Mac iCloud Drive

I have been using iCloud Drive for a while, then macOS Catalina revamped the Mac file system but moving most of the files into iCloud Drive.

My old 15″ MacBook Pro upgraded to Catalina and gave me a taste of what it is like. When I got the new 16″ MacBook Pro, I decided to do a clean install and move my files in. I had half of the work done for me. After I set up iCloud Drive on the new MacBook, the iCloud files on the old MacBook was synced on the new MacBook via iCloud Drive. It is pretty amazing how the files are synced so quickly over iCloud Drive.

File sharing

Sharing files and folders has been a problem. Dropbox was a good solution, but it felt slower and it was a clunky third party add-on. I had to stop using it because it doesn’t work in China, even with VPN.

So I started using Google Drive and OneDrive for file sharing to varying degrees of success and (dis)satisfaction. File sharing is important for my work because my teams needs to sync documents that different people work on. These could be huge Photoshop or XD documents, where speed would affect how fast we can pass the documents to the next person.

One workaround is to use Figma for collaborative graphic design, but the interface is still not as responsive compared to a native Mac app such as Sketch or XD.

Google Drive only works with VPN, and some times doesn’t work even with VPN. OneDrive syncs pretty well and doesn’t need VPN. However, it is a third party app like Dropbox and there were still occasional issues with the app and sync.

We waited for the highly-anticipated iCloud Drive file sharing ever since it was announced. And it has been a delight. File sync is fast and it works regardless of my internet environment.

Cloud backup

Roughly 95% of my files are all on iCloud Drive. On Catalina, everything is on iCloud Drive, aside from the applications folder and system files, which are on a separate partition. This means all that your files are synced on iCloud unless you place them in a folder outside iCloud Drive.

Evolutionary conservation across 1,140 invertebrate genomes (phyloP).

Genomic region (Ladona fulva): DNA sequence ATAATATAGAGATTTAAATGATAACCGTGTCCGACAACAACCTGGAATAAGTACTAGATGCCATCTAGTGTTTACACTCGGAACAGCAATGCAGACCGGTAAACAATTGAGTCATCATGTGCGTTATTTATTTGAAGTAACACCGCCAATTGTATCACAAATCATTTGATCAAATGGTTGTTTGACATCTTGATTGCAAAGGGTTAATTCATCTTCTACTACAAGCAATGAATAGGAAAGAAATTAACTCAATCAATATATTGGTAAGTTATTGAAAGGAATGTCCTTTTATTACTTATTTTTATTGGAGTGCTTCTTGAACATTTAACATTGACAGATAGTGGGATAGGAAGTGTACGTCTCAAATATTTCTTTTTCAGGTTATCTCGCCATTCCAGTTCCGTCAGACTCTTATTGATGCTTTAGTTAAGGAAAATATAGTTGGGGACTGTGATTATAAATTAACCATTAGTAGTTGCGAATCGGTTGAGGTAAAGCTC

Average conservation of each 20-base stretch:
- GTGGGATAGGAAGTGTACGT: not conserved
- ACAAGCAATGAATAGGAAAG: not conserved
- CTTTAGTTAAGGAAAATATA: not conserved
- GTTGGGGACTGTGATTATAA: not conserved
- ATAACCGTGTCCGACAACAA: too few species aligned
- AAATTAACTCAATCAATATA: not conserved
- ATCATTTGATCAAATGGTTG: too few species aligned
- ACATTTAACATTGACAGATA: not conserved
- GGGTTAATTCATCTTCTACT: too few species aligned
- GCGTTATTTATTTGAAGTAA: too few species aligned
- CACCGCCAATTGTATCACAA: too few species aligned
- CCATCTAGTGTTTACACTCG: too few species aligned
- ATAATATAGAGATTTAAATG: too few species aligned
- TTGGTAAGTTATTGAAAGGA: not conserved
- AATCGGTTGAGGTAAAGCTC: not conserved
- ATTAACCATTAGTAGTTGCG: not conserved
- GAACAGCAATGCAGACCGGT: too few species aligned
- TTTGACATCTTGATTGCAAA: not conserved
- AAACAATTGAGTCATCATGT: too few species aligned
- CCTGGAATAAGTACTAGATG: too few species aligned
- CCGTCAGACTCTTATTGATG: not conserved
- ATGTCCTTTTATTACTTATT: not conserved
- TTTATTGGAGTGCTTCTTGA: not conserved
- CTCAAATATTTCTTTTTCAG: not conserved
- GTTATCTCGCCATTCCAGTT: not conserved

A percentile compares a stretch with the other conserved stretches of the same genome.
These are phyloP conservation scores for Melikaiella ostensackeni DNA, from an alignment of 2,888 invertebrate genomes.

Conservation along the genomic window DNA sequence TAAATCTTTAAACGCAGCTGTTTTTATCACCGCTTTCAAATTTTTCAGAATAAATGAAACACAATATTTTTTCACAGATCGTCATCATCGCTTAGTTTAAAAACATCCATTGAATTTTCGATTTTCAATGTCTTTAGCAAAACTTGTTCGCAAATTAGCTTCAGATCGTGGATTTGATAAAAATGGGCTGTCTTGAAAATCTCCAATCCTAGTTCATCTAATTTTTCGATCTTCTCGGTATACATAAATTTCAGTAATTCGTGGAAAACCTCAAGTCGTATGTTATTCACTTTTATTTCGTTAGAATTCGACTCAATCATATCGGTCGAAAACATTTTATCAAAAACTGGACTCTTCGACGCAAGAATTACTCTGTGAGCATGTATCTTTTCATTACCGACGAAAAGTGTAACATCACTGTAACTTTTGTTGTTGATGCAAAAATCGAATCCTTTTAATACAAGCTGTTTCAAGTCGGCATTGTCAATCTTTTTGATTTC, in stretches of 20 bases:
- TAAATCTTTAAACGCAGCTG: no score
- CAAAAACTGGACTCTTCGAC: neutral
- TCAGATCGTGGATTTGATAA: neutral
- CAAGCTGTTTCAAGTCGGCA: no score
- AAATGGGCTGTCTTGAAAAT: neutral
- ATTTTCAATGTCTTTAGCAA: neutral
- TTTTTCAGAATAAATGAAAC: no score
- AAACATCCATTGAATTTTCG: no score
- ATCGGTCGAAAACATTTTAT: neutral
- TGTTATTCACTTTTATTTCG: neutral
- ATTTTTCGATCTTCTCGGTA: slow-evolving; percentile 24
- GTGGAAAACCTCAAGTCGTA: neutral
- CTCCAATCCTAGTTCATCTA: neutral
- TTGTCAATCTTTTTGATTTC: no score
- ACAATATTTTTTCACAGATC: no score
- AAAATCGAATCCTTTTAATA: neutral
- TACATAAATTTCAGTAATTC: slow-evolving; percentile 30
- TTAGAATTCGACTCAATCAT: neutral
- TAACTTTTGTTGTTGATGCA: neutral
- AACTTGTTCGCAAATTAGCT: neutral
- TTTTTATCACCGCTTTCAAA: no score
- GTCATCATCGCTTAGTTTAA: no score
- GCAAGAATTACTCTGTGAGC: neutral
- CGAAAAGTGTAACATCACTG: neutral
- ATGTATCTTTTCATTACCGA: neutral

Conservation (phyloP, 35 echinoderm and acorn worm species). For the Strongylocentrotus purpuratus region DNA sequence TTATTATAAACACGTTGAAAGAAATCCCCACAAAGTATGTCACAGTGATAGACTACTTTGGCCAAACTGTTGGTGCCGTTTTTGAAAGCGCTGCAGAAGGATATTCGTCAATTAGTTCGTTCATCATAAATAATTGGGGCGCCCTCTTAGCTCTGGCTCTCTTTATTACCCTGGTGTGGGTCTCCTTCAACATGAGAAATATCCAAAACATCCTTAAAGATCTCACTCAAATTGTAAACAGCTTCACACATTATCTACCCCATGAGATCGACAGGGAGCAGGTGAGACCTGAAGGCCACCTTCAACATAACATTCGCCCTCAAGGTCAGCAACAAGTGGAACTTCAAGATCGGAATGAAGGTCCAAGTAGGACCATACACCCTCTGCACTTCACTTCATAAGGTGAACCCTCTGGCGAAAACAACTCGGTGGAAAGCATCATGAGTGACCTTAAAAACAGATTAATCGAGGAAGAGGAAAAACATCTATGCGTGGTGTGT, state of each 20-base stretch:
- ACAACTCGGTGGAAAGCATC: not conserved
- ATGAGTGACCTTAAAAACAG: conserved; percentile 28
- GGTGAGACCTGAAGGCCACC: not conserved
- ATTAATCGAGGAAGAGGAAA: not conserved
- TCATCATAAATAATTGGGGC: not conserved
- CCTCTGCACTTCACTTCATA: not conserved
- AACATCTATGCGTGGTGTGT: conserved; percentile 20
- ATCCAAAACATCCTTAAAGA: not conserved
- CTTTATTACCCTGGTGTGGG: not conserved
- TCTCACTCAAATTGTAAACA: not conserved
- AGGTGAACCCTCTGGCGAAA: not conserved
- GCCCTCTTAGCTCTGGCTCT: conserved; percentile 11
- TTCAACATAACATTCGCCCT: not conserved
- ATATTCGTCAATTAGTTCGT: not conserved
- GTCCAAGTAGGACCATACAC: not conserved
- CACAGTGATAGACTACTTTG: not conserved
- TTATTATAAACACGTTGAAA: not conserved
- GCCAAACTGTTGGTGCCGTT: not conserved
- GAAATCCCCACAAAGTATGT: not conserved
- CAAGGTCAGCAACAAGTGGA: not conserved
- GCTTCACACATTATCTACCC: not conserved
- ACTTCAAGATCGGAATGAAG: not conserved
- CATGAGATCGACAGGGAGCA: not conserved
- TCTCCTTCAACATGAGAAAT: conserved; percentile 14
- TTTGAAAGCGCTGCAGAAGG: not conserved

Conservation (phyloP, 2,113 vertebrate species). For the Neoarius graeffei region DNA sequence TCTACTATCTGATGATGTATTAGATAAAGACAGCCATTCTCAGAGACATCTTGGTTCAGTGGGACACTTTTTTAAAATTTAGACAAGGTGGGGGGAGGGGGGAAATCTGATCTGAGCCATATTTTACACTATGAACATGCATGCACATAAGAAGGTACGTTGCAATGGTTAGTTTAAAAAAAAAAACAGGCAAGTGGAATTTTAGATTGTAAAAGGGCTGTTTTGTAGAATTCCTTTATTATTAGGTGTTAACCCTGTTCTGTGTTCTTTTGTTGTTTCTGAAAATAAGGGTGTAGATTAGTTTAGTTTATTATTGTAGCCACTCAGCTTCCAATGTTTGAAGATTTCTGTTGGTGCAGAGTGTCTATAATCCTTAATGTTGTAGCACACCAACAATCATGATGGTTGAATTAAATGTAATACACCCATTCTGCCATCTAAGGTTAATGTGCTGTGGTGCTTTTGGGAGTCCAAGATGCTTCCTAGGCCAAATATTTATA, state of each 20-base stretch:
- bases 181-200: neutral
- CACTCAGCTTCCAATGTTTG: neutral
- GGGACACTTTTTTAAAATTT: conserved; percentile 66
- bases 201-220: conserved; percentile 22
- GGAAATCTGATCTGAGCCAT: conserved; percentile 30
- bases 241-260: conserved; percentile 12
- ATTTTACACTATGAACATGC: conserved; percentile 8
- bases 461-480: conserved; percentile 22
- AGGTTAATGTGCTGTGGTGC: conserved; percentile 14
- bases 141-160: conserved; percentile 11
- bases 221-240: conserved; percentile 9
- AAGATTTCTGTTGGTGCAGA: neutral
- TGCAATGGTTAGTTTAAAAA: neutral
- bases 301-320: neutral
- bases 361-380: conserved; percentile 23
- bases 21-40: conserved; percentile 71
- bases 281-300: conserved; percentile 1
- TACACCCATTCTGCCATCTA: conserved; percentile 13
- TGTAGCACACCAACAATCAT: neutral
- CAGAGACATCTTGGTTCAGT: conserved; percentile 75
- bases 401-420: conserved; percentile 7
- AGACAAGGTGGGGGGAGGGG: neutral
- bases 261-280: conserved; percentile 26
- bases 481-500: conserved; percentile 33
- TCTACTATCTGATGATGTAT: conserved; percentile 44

An interesting feature for users with smaller disk space is iCloud’s unloading feature. It will move less used files and folders to iCloud, off your local storage to free up space. When you need the files, it will download them. This helps you to maximise the free space while clearing out less used items, bringing them back only when you need them.

I haven’t had much experience with that since my files are mostly on local storage, but the few times I had to download files that were synced from the old MacBook Pro, the files downloaded fast enough that I have no complaints.

Cloud is the future

As you can tell, my experience thus far has been incredible. It is beyond my expectations and I’m a very happy user. This has helped me reduce my reliance on backing up to an external hard drive. Instead of constantly worrying about backing up my data, it just works.

Of course, I’ve had BackBlaze for many years. BackBlaze is a subscription backup service and it has saved me several times over the years. It is worth every penny spent. However, it doesn’t back up system files, which I believe iCloud does.

Even with BackBlaze, I would still have to do regular TimeMachine back ups to an external drive. And I would also use Carbon Copy Cloner to clone my Mac hard drive and also my TimeMachine drive, just to be safe.

Cloud backups has allowed me to do less frequent backups. While I do worry that iCloud Drive might fail me at some point, I can at least know that it will back me up most of the time, pun intended.